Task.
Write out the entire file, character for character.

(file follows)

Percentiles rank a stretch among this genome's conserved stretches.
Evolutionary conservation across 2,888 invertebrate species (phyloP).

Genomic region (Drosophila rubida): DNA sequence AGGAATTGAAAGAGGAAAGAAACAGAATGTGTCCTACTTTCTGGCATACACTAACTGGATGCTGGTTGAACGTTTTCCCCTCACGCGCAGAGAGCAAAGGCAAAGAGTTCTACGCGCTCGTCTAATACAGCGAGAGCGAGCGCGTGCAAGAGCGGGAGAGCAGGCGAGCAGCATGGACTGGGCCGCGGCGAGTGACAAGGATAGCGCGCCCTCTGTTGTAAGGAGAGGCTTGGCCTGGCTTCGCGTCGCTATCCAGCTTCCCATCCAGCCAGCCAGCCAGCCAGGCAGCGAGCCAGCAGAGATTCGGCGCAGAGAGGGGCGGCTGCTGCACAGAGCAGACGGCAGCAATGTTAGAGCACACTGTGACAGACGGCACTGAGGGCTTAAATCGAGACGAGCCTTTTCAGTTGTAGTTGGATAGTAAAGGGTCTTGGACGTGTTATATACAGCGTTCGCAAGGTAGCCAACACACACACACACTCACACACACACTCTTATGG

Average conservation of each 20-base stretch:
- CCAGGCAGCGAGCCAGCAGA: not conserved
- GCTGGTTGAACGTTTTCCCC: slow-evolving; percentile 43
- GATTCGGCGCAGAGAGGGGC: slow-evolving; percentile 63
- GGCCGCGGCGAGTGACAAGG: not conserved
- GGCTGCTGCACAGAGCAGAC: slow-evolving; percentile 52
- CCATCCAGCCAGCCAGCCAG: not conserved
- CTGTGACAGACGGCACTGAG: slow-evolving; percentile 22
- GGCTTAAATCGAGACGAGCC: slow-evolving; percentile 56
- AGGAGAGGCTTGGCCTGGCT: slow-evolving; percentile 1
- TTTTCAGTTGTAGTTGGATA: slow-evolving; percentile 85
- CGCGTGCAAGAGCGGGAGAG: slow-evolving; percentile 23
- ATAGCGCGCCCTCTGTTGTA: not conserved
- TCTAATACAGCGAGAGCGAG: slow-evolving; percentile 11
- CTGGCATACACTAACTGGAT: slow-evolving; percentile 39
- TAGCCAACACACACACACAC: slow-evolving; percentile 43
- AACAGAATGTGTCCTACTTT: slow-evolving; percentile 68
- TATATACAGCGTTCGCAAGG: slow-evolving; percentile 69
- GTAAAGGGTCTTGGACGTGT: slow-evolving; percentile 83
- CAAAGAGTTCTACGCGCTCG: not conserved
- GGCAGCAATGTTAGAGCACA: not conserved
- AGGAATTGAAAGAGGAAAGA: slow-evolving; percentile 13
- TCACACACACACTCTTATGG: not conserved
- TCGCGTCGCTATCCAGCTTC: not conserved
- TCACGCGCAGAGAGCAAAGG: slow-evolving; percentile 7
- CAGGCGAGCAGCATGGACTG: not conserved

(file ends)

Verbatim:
Percentiles rank a stretch among this genome's conserved stretches.
Evolutionary conservation across 2,888 invertebrate species (phyloP).

Genomic region (Drosophila rubida): DNA sequence AGGAATTGAAAGAGGAAAGAAACAGAATGTGTCCTACTTTCTGGCATACACTAACTGGATGCTGGTTGAACGTTTTCCCCTCACGCGCAGAGAGCAAAGGCAAAGAGTTCTACGCGCTCGTCTAATACAGCGAGAGCGAGCGCGTGCAAGAGCGGGAGAGCAGGCGAGCAGCATGGACTGGGCCGCGGCGAGTGACAAGGATAGCGCGCCCTCTGTTGTAAGGAGAGGCTTGGCCTGGCTTCGCGTCGCTATCCAGCTTCCCATCCAGCCAGCCAGCCAGCCAGGCAGCGAGCCAGCAGAGATTCGGCGCAGAGAGGGGCGGCTGCTGCACAGAGCAGACGGCAGCAATGTTAGAGCACACTGTGACAGACGGCACTGAGGGCTTAAATCGAGACGAGCCTTTTCAGTTGTAGTTGGATAGTAAAGGGTCTTGGACGTGTTATATACAGCGTTCGCAAGGTAGCCAACACACACACACACTCACACACACACTCTTATGG

Average conservation of each 20-base stretch:
- CCAGGCAGCGAGCCAGCAGA: not conserved
- GCTGGTTGAACGTTTTCCCC: slow-evolving; percentile 43
- GATTCGGCGCAGAGAGGGGC: slow-evolving; percentile 63
- GGCCGCGGCGAGTGACAAGG: not conserved
- GGCTGCTGCACAGAGCAGAC: slow-evolving; percentile 52
- CCATCCAGCCAGCCAGCCAG: not conserved
- CTGTGACAGACGGCACTGAG: slow-evolving; percentile 22
- GGCTTAAATCGAGACGAGCC: slow-evolving; percentile 56
- AGGAGAGGCTTGGCCTGGCT: slow-evolving; percentile 1
- TTTTCAGTTGTAGTTGGATA: slow-evolving; percentile 85
- CGCGTGCAAGAGCGGGAGAG: slow-evolving; percentile 23
- ATAGCGCGCCCTCTGTTGTA: not conserved
- TCTAATACAGCGAGAGCGAG: slow-evolving; percentile 11
- CTGGCATACACTAACTGGAT: slow-evolving; percentile 39
- TAGCCAACACACACACACAC: slow-evolving; percentile 43
- AACAGAATGTGTCCTACTTT: slow-evolving; percentile 68
- TATATACAGCGTTCGCAAGG: slow-evolving; percentile 69
- GTAAAGGGTCTTGGACGTGT: slow-evolving; percentile 83
- CAAAGAGTTCTACGCGCTCG: not conserved
- GGCAGCAATGTTAGAGCACA: not conserved
- AGGAATTGAAAGAGGAAAGA: slow-evolving; percentile 13
- TCACACACACACTCTTATGG: not conserved
- TCGCGTCGCTATCCAGCTTC: not conserved
- TCACGCGCAGAGAGCAAAGG: slow-evolving; percentile 7
- CAGGCGAGCAGCATGGACTG: not conserved